I like dogs….and they like just about everyone, or so I think.
We have cats, though. Through 40 years of married life, we’ve never had a dog. Put it down to laziness, our work schedules, or the likelihood that the animal would be cooped up in the house most of the time. I feel that we have done ourselves and the dog a favour by opting for the kitties.
Yes, dogs are known for giving unconditional love, and, many times, that’s what you need. Reminds me of a quote from somewhere that went “I hope one day to actually be the person that my dog thinks I am.” (sorry, I don’t know the author).
Cats are known as creatures that are more independent, aloof, and self-sufficient. You can go away for the weekend, leave some extra food out, and have peace of mind knowing that they will not tear the house apart and can largely take care of themselves. Of course, versus dogs, the kitties will not usually come running and display sloppy affection when you come in the door. In fact, they may look as if they didn’t miss you very much at all.
Why have such an animal? Well….they do have ways of showing their love, and not just when you open that bag of treats. We presently have three of these creatures, being as the fourth one passed away a year ago. Independent personalities for sure. The old guy that passed last summer was my constant companion. Followed me wherever I went, always wanted to be picked up and scratched, and was a sucker for somersaults on the bed. If you didn’t spend enough time with him, he would sit there, stare at you, and yap.
One of the others can, I swear, tell time. Every night at about 9:30, it stands by the cupboard where the treats are kept and starts yipping. God forbid if you leave the kitchen, because it will follow you and hound you until the bag gets opened. This same one has a morning routine where it comes over to me while I am having breakfast and sits right there until it gets a ten minute head scratch. Then bites you to signal “that’s enough.”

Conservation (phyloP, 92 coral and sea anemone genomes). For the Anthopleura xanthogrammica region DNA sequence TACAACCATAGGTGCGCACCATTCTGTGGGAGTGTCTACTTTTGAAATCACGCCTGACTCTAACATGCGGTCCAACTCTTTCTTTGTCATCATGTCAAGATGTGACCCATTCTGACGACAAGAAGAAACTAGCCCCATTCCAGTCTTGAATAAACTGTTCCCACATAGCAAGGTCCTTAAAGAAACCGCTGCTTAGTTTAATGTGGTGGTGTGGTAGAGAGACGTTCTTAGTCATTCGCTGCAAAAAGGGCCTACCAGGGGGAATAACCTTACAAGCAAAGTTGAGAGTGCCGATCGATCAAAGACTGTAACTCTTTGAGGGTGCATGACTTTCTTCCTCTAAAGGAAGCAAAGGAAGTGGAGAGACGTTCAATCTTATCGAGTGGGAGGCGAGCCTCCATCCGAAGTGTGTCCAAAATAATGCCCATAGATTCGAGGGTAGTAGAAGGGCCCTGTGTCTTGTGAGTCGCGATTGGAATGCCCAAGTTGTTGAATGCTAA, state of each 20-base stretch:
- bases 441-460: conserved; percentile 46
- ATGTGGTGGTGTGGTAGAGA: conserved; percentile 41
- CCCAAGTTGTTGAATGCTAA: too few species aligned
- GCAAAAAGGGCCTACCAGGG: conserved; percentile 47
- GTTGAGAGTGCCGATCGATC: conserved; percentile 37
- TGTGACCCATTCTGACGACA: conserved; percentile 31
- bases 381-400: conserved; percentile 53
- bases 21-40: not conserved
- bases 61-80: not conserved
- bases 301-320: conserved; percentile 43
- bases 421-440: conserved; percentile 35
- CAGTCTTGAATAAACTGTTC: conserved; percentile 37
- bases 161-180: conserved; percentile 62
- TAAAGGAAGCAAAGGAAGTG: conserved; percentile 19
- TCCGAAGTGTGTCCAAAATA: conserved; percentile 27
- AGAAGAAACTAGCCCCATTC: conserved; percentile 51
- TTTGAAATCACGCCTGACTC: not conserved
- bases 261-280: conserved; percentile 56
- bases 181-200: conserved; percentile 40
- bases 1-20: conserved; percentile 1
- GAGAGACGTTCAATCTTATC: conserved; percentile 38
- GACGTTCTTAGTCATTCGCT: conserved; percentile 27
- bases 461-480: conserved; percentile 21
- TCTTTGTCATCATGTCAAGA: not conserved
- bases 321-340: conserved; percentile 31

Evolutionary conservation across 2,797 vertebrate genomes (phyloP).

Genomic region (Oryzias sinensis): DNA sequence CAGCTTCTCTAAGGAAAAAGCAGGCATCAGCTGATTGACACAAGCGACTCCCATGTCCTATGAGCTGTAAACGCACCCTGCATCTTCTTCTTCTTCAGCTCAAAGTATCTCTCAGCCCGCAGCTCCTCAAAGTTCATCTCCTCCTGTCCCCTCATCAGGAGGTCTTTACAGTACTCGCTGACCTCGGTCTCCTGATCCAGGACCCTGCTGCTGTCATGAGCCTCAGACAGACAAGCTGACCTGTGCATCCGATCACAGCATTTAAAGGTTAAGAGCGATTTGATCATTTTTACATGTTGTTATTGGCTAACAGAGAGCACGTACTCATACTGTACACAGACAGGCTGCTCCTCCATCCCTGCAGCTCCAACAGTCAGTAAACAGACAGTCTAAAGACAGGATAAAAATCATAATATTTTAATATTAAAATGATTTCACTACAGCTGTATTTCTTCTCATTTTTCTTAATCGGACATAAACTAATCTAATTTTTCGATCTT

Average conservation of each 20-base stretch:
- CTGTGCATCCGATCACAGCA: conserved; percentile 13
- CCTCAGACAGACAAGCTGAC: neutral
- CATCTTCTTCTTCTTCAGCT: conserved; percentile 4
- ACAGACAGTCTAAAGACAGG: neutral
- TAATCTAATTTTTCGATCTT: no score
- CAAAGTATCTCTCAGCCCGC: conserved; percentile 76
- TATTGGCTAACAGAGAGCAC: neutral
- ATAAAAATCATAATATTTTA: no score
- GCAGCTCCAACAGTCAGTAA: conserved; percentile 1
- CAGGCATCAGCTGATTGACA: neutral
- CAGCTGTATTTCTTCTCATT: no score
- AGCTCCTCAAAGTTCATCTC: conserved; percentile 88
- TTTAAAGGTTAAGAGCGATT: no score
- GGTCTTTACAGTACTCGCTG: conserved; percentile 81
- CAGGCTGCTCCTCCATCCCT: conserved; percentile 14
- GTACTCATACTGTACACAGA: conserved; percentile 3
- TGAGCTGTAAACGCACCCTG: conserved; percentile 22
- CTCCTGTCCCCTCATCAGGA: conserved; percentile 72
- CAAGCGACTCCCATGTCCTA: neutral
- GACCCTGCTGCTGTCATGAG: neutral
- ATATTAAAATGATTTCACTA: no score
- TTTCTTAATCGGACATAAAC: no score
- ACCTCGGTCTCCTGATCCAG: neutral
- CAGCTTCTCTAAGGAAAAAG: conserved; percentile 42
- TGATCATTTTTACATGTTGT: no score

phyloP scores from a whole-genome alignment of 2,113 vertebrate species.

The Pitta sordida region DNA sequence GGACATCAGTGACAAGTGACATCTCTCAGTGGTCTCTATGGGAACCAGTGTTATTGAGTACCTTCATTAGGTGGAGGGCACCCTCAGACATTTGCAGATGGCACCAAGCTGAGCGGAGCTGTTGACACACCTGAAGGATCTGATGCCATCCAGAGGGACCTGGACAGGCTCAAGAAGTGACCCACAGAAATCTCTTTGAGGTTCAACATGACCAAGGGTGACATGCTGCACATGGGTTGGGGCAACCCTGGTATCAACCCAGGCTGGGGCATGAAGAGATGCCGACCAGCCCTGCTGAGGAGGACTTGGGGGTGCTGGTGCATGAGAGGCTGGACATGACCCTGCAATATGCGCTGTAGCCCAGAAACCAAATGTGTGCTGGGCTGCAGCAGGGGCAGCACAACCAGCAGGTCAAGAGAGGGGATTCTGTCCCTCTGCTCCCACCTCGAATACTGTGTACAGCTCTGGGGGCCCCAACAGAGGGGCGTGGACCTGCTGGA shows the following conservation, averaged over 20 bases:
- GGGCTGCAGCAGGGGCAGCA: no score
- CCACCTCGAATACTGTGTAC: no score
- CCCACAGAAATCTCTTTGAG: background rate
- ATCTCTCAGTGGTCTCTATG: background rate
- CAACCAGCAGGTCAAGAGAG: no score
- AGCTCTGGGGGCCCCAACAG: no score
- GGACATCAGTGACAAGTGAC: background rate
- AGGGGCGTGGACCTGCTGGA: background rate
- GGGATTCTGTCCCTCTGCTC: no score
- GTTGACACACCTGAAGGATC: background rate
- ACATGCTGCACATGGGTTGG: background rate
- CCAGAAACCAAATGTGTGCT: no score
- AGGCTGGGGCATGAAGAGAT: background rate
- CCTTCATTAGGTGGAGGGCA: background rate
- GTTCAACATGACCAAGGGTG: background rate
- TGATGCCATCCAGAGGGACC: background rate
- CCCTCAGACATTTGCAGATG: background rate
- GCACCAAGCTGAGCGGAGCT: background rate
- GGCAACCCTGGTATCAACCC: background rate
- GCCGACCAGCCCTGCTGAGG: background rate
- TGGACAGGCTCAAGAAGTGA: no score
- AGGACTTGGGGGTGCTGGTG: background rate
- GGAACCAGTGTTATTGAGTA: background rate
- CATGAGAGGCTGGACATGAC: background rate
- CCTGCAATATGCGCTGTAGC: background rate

One (and only one) comes when you call it. Runs across the room and jumps up on your lap.
There’s a story that’s been on the news and the internet for a while, and I kind of hope it’s just someone’s fancy, that cats (and dogs) are used as therapy animals in hospitals and homes for the aged. The part that bothers me a little is that the cats, when left to roam in these facilities, will gravitate towards the person who is close to death. In that case, my number must be up, because I’ve got ’em stuck to me all the time.
Thirty odd years ago, when our first child was born, we had a single kitty that we had had for quite a while. When we brought our son home, the cat showed a curiosity towards him. As he was just a newborn, we got a little apprehensive and watched it closely. When our back was turned, we were shocked and surprised when it crawled into the bed with him.
Wife yelled out “The cat’s in the cradle!”, whereupon we made the difficult decision to deport him to her parents’ place. It spent the rest of its career there.
Lee Dunn has been writing since the age of 18, but found that work got in the way for the ensuing 48 years. In his home town of Toronto, Ontario, Canada, he reveled in his independence at an early age, and spent as much time as he could exploring the city’s Arts scene. He was introduced to poetry and prose by the works of two literary giants, namely J.R.R. Tolkien and J.W. Lennon and thence fell in love with the written word. His work includes poetry, short fiction, and personal essays, and ranges in theme from the surreal to the horrific, nostalgic, and themes on the human condition. He has been published on Spillwords.com, The Dark Poets Club, Journal of Undiscovered Poets, Crepe & Penn Literary magazine, and the Shelburne Free Press.